Hendrik van der Merwe's journey of high and lows finally takes him to the Tokyo 2020 Paralympics
As he walked about the Olympic Stadium during the Tokyo 2020 Paralympics opening ceremony held under a full moon on Tuesday night, Hendrik van der Merwe would have been forgiven had he stopped, looked about and taken a moment for himself.
It has taken him 17 years of trying for the man they call “Legs” to get to the Paralympics, a journey of highs and lows that has tested him, and forced him into retirement from competitive swimming after he did not make the 2016 Games. He needed to make a living, he said, and he went into coaching. But he wanted one more shot at the sport he had taken up at school in 2004.
Van der Merwe, who was born with spina bifida and cannot use his legs, will take part in the 100m breaststroke heats on Saturday morning, an event in which his long-time rival Tadhg Slattery has two gold medals, two silvers and a bronze from his six Paralympics. Slattery is in Tokyo as a personal coach, having retired after the London Games. He made his debut in Barcelona in 1992, where he won gold.
Slattery retired as a Paralympic athlete a few times, and joked this week that Van der Merwe had asked him to stay on for one more chance to race against him. “We have been rivals for long time, until I retired,” said Slattery. “He was trying to beat me. He asked me to stay for one more race. I said to him, ‘No thank you’.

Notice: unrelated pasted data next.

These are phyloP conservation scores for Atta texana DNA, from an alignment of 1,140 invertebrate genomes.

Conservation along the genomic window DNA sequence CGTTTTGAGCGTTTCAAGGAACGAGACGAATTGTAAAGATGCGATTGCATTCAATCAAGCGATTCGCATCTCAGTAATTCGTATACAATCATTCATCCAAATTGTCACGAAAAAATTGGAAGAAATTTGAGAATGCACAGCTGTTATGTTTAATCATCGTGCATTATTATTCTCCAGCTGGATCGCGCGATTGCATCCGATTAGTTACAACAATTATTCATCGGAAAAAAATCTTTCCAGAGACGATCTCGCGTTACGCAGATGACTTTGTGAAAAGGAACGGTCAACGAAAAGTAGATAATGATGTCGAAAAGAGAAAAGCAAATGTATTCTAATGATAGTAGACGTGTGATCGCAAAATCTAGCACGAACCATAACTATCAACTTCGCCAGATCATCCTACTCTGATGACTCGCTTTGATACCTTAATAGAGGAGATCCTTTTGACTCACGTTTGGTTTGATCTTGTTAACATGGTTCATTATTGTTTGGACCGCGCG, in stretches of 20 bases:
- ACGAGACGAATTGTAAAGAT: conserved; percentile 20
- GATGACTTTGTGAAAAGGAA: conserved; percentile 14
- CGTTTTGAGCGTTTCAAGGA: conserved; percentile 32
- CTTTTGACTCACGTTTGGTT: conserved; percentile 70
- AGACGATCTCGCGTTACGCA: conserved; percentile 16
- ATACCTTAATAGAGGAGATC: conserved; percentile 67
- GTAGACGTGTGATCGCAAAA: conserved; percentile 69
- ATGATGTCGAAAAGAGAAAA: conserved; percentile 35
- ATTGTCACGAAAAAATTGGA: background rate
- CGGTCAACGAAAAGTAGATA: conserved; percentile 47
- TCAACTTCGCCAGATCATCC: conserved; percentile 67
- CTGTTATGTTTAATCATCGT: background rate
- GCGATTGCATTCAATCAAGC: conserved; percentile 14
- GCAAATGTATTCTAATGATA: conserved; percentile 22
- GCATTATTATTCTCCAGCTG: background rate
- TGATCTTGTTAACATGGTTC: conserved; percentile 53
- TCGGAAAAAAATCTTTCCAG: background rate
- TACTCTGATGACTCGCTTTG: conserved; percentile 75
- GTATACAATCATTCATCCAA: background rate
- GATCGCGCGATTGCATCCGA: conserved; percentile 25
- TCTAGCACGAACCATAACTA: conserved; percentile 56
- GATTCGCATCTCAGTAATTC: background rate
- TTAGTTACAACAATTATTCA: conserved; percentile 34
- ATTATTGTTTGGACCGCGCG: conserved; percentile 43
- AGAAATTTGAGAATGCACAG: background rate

“Hendrik missed out three times on the Paralympics during past 17 years. On his fourth time he finally qualified for the Games this year. In 2008, I was in, he was out; 2012 me in, him out; 2016 he missed out again but now, in 2020, he is in. I could not be happier for him.”
For Van der Merwe “it feels like a weight has been lifted off my shoulders”. Van der Merwe, who is a strength and fitness coach, was in 2017 shortlisted in the top 10 for the Men’s Health magazine cover model. “Trying to make the Paralympic team has been a 17-year journey of highs and lows, but both the highs and the lows were essential in developing me into the athlete physically and mentally that I am today.”
He is one of a small swimming team of just four. Retirements and time have seen some of SA’s biggest stars retire and the code, once regarded as a trove of medals thanks to the likes of Natalie du Toit and Kevin Paul, is looking to Van der Merwe, Christian Sadie, Alani Ferreira and Kat Swanepoel to add to the pile.
Slattery has hinted that Sadie is the one to watch in the five events he has entered: 50m butterfly, 100m breaststroke, 200m individual medley, 100m backstroke and 50m freestyle. Born with radial dysplasia, which is also called “radial club hand”, the bones in his arms are underdeveloped. He did to want to be a Paralympian when he was younger, he confesses.
“I always did Para sports from a young age. There’s a different mentality, everyone would get a medal. I didn’t enjoy that because I’m very competitive. You get taught to be disabled in a way. I didn’t see myself as disabled. A lot of people think you need help and you don’t really need help. And that sort of put me off Para sports.”
Ferreira will be the first South African in the water, on Wednesday in the 100m butterfly heats, before she returns on Friday for the 400m freestyle.
Van der Merwe will have to wait a few more days before he makes his Paralympic debut. On Tuesday, he watched an opening ceremony that celebrated disability and hoped, again, to provide a basis for enhancing the lives and awareness of the differently abled. It is a very different Games in a very different time. Outside the stadium, protesters called for the cancelling of the Paralympics and the New Zealand team did not parade due to Covid-19 worries. There is reason to fear and be uncertain.
Van der Merwe has gone through fear and uncertainty. He waited 17 years for this. He won’t mind waiting a few more days.